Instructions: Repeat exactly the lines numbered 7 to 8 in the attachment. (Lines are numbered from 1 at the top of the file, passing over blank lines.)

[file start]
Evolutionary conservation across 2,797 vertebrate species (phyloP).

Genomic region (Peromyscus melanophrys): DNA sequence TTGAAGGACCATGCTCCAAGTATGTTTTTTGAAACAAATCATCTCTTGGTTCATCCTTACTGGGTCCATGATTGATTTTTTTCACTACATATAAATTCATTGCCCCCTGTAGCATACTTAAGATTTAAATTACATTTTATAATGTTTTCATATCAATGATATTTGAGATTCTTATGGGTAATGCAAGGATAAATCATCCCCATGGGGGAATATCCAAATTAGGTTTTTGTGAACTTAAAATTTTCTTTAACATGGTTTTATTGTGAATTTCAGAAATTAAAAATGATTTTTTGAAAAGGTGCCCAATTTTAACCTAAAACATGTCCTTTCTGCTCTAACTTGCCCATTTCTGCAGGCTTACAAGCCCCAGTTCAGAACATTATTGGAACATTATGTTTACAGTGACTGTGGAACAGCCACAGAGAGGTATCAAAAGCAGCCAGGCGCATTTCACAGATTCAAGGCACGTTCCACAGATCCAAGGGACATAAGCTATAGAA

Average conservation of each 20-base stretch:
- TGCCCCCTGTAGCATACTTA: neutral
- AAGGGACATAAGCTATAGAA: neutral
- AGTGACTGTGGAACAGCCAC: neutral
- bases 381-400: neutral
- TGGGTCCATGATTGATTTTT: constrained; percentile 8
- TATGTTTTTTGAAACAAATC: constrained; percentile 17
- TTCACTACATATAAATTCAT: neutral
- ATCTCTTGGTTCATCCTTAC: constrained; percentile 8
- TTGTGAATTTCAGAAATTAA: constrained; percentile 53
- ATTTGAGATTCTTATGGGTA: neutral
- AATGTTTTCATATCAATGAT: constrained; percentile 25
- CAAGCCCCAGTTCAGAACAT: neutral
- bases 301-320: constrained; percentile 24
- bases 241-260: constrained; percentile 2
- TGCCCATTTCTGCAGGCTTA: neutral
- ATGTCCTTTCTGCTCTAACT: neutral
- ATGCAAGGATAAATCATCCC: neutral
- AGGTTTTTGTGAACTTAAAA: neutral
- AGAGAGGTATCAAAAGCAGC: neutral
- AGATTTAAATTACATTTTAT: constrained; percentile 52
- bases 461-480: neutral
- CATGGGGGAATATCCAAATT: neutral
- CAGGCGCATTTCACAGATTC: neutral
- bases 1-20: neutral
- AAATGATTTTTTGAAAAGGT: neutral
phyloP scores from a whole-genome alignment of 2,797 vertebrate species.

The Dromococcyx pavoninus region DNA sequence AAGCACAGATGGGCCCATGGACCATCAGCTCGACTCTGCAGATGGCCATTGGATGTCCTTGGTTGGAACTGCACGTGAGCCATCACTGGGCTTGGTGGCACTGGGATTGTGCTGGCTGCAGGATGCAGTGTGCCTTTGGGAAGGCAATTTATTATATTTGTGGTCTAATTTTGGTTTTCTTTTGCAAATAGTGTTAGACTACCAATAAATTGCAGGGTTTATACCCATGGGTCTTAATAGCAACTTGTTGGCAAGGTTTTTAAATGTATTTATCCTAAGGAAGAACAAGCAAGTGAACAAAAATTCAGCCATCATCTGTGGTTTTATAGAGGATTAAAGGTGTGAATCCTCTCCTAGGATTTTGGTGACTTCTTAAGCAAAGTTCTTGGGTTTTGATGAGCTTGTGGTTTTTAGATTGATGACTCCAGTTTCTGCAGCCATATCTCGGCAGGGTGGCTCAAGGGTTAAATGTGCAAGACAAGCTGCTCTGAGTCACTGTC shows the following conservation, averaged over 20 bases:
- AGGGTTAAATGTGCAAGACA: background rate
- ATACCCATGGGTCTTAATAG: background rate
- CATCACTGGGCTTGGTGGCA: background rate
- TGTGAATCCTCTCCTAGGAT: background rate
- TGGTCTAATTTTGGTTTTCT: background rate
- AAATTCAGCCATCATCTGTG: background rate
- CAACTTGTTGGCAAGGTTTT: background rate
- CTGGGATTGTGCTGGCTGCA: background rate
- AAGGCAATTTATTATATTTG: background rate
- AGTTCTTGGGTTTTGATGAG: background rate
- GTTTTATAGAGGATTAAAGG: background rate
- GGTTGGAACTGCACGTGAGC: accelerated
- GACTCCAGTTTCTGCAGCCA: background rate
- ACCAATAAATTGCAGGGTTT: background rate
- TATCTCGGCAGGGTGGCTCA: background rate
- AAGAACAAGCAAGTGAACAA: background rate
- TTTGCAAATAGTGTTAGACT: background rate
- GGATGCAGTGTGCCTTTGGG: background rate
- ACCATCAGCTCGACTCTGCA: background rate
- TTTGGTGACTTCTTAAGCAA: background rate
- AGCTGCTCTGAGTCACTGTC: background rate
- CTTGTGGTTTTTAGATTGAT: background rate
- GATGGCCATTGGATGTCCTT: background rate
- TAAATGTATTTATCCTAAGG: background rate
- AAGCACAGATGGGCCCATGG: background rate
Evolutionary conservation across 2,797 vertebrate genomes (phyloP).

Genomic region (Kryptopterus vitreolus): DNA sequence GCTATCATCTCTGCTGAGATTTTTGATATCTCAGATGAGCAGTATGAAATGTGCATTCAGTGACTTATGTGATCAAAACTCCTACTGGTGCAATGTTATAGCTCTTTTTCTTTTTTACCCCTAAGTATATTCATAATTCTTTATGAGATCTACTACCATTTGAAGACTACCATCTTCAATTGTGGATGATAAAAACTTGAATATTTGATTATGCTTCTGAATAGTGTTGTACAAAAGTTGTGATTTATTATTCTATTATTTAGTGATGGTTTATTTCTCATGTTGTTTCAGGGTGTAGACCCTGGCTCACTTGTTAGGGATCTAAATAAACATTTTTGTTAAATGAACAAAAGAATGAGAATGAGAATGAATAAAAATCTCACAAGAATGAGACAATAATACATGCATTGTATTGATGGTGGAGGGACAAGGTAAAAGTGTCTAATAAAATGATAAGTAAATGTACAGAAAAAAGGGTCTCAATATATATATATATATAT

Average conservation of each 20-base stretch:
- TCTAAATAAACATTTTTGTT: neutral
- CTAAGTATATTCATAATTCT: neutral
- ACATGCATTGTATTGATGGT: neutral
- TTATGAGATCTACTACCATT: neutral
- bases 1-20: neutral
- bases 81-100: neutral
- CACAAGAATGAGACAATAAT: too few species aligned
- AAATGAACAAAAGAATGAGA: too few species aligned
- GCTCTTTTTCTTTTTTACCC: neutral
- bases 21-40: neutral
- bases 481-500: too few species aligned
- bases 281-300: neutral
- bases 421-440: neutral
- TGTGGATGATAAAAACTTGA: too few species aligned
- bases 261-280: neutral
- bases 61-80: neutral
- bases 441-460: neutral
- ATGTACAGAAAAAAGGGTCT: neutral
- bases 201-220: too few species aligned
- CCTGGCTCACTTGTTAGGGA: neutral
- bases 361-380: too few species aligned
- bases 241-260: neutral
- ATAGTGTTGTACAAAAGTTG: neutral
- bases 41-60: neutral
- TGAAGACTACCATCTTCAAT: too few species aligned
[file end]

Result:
- bases 381-400: neutral
- TGGGTCCATGATTGATTTTT: constrained; percentile 8